Skip to Main Content

Exclusion tax

Exclusion tax is a money term you need to understand. Here’s what it means.

What is an exclusion tax?

Exclusion tax represents income that taxpayers do not have to include in their gross income when calculating income for tax purposes. For the purposes of this definition, income includes pay as well as income received as a benefit, gift or inheritance. The amount of income excluded is subject to federal and state tax law.

Deeper definition

Exclusion tax refers to income that doesn’t have to be included in your gross income as determined by tax laws. In this sense, it differs from tax deductions, which are amounts you can deduct from your income, such as expenses incurred, while earning income.

U.S. citizens and resident aliens who are living abroad are taxed in the U.S. on income earned abroad. However, if the U.S. citizen lives abroad for a full tax year or is away from the U.S. and its territories for a minimum of 330 full days during a 12-month period, he or she was allowed in 2016 to exclude up to $101,300 of foreign earned income from their declared income. The amount that can be excluded is adjusted every year.

Military personnel who are on active duty in declared combat zones also may exclude certain income from their gross income. This applies for each month or part of a month that they are in a combat zone, or if they are hospitalized as a result of injuries arising from service in the combat zone.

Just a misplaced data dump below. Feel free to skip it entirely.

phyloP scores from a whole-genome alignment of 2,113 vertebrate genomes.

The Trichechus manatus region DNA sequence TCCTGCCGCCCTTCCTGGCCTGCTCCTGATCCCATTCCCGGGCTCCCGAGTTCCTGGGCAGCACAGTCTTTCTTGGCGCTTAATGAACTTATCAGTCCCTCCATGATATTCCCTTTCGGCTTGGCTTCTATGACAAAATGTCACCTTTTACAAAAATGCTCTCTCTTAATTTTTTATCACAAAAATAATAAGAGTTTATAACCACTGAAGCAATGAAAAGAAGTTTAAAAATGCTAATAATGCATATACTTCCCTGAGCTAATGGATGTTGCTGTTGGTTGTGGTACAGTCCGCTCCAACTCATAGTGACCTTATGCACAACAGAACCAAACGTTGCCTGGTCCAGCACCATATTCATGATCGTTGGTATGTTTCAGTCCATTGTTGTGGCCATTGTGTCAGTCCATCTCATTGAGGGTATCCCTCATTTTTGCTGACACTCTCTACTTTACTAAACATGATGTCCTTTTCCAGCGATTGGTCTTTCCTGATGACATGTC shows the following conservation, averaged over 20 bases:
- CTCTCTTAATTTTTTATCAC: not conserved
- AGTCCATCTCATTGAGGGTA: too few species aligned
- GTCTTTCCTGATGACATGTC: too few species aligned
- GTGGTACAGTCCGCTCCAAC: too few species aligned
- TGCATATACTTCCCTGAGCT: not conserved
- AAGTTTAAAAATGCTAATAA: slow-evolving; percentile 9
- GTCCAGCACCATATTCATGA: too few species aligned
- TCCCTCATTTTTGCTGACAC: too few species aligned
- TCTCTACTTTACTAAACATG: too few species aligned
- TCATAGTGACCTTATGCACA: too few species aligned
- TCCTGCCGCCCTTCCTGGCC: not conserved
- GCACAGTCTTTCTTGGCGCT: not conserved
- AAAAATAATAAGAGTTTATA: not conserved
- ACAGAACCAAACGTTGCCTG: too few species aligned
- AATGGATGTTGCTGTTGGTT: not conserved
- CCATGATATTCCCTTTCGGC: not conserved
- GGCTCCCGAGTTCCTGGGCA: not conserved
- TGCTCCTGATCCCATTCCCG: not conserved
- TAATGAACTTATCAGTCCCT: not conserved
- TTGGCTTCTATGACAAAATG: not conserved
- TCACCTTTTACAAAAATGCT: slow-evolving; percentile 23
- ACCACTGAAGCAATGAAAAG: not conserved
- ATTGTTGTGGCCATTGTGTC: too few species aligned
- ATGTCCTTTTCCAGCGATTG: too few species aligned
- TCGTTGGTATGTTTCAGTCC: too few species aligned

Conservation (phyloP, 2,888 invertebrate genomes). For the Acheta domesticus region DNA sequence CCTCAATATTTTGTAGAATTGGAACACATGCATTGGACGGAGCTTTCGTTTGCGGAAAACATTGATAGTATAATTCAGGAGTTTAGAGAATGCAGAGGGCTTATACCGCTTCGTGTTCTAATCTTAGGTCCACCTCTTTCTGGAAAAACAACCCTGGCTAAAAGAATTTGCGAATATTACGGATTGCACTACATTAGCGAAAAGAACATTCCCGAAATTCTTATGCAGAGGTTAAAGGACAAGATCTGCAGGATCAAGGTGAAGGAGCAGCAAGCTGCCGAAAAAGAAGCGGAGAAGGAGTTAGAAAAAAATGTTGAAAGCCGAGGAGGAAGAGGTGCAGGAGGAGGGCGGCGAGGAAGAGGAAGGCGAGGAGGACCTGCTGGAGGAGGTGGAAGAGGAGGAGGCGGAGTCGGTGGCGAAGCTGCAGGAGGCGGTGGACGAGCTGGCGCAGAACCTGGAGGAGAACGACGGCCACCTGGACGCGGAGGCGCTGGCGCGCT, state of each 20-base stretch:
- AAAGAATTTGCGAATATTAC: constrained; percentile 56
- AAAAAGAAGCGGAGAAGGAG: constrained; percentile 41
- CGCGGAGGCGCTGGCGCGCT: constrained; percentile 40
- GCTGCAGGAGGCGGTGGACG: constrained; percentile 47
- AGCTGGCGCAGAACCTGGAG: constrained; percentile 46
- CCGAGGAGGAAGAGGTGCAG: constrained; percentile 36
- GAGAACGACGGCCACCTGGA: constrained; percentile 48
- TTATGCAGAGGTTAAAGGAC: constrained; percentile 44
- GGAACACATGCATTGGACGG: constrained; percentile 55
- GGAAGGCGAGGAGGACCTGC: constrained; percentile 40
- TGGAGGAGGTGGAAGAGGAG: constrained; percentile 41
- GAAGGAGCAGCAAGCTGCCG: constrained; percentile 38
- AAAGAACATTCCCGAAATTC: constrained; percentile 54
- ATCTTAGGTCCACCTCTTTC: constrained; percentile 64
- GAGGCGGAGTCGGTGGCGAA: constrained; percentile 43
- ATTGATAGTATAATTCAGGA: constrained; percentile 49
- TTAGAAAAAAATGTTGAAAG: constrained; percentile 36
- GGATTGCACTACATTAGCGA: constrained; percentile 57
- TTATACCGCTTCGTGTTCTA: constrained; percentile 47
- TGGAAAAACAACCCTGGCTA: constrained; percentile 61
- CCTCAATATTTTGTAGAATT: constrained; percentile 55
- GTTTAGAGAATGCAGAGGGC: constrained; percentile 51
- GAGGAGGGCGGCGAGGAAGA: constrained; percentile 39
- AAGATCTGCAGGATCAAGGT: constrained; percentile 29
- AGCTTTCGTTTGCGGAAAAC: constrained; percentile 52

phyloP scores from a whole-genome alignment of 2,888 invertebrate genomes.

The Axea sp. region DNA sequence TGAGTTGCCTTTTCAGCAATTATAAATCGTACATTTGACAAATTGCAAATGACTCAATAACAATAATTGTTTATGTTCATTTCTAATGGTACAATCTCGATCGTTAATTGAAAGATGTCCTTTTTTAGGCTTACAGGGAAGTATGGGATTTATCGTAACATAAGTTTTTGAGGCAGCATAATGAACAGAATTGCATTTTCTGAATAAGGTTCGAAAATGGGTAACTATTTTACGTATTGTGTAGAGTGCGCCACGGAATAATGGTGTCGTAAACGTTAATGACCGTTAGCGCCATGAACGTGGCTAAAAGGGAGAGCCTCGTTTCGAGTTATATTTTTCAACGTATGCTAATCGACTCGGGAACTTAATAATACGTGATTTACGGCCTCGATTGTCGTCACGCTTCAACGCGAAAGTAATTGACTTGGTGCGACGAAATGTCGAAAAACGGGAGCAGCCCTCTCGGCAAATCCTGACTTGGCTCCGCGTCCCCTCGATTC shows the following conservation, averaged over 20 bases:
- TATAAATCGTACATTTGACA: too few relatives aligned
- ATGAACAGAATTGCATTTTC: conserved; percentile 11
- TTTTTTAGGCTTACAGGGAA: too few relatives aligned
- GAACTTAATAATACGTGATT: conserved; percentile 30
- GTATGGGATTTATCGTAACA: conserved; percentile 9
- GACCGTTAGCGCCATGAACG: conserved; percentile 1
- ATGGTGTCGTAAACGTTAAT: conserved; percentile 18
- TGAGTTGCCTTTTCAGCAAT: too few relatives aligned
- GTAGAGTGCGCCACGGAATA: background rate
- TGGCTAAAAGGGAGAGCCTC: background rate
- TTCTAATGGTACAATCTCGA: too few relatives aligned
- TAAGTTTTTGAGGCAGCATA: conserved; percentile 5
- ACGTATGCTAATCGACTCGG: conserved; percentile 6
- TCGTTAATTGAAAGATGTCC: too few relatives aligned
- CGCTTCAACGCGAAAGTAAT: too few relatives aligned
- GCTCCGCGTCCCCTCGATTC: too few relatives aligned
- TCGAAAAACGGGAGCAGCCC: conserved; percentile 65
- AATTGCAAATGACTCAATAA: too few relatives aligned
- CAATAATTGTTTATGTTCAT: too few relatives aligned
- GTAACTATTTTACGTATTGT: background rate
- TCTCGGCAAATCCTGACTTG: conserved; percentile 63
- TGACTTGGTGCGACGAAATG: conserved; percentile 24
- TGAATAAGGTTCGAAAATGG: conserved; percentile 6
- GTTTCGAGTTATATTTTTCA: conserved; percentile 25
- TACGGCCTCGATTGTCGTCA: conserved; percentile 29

Other items of exclusion tax income include certain benefits received from insurance, disability, injury or similar payments. Also excluded are benefits arising from disaster relief payments, federal subsidies and certain retirement income.

Exclusion tax examples

If you live and work in another country for an uninterrupted period of more than a year coinciding with the U.S. tax year, you are entitled to claim exclusion tax.

However, if you periodically return to the U.S. to see your family while on leave and aren’t out of the country for 330 full days, you cannot claim exclusion tax.

If your home is destroyed in a declared national disaster, money you receive from federal funds toward rebuilding your home also is considered to be exclusion tax.

Do you think you are eligible for exclusion tax? Use our Tax Center to discover the tax breaks you qualify for.

More From Bankrate